Survival longevity of adult AIDS patients under ART: A case



Abstract Background: Antiretroviral Treatment (ART), although not a cure, can stave off ill health for many years and the treatment has improved the survival longevity of HIV patients. In Ethiopia a total of 249,174 HIV-infected adults were on ART in 2011. Objective: The purpose of this study was to identify factors affecting the length of survival time of AIDS patients on ART. Methods: A sample of 387 patients was taken from patients’ records at Bahir-Dar Felege-Hiwot Referral Hospital from June 2006 to August 2013. The Kaplan-Meier estimation method and Cox proportional hazard model were employed to describe and analyze the data. Results: The predictors included baseline CD4 count >200cell/μl, being TB-negative, total lymphocyte count ≥1200 cell/mm3 and baseline weight ≥45kg, no regimen change, uninterrupted adherence to treatment, WHO stage I, working functional status and being anemia-negative contributed to extended survival at 5% level. Also females and patients with no risk behaviors lived longer. Conclusion: Females exhibited longer survival than men. Patients with poor health indicators like being TB-positive, being anemia-positive, having low CD4 count, being in WHO stage IV and poor adherence to treatment contributed to lower survival. The survival of patients was almost the same within groups classified by age, marital status, and knowledge of ART, residence, VCT (voluntary counseling and testing), educational level, regimen type, weight, WBC count, condom use, regimen change, partner's HIV status, and risk factor behavior. In other words, the survival duration had no association with all of these variables. [Ethiop. J. Health Dev. 2014;28(2):105-115]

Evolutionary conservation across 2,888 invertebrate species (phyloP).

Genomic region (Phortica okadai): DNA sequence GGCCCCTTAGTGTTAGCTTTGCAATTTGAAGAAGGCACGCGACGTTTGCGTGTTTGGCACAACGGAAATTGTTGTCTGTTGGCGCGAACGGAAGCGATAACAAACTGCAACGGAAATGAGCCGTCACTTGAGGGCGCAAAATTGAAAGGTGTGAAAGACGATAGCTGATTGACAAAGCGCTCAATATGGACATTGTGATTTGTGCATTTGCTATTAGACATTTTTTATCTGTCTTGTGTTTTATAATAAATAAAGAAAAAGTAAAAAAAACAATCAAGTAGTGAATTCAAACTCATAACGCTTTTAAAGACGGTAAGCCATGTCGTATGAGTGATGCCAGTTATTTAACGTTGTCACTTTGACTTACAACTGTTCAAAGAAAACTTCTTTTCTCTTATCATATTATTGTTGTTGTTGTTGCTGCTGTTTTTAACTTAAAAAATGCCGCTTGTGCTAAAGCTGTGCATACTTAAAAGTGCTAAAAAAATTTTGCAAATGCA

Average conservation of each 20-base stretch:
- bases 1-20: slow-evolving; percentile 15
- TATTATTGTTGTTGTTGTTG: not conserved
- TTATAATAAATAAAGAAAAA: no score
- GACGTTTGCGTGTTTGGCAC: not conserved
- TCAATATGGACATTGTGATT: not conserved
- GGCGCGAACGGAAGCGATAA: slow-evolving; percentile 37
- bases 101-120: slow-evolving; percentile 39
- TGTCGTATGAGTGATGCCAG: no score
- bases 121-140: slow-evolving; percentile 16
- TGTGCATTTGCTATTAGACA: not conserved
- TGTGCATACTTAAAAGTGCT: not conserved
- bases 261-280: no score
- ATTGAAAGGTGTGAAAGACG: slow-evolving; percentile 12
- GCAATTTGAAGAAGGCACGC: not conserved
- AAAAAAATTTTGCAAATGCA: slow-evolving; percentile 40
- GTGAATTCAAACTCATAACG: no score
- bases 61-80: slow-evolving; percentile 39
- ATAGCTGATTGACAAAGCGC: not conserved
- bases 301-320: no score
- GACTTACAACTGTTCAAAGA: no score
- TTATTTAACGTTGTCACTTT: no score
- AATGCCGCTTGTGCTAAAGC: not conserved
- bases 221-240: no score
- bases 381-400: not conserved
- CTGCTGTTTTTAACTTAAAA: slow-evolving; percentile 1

How to Cite

Eshetu, B., & Wencheko, E. (2016). Survival longevity of adult AIDS patients under ART: A case. The Ethiopian Journal of Health Development, 28(2). Retrieved from



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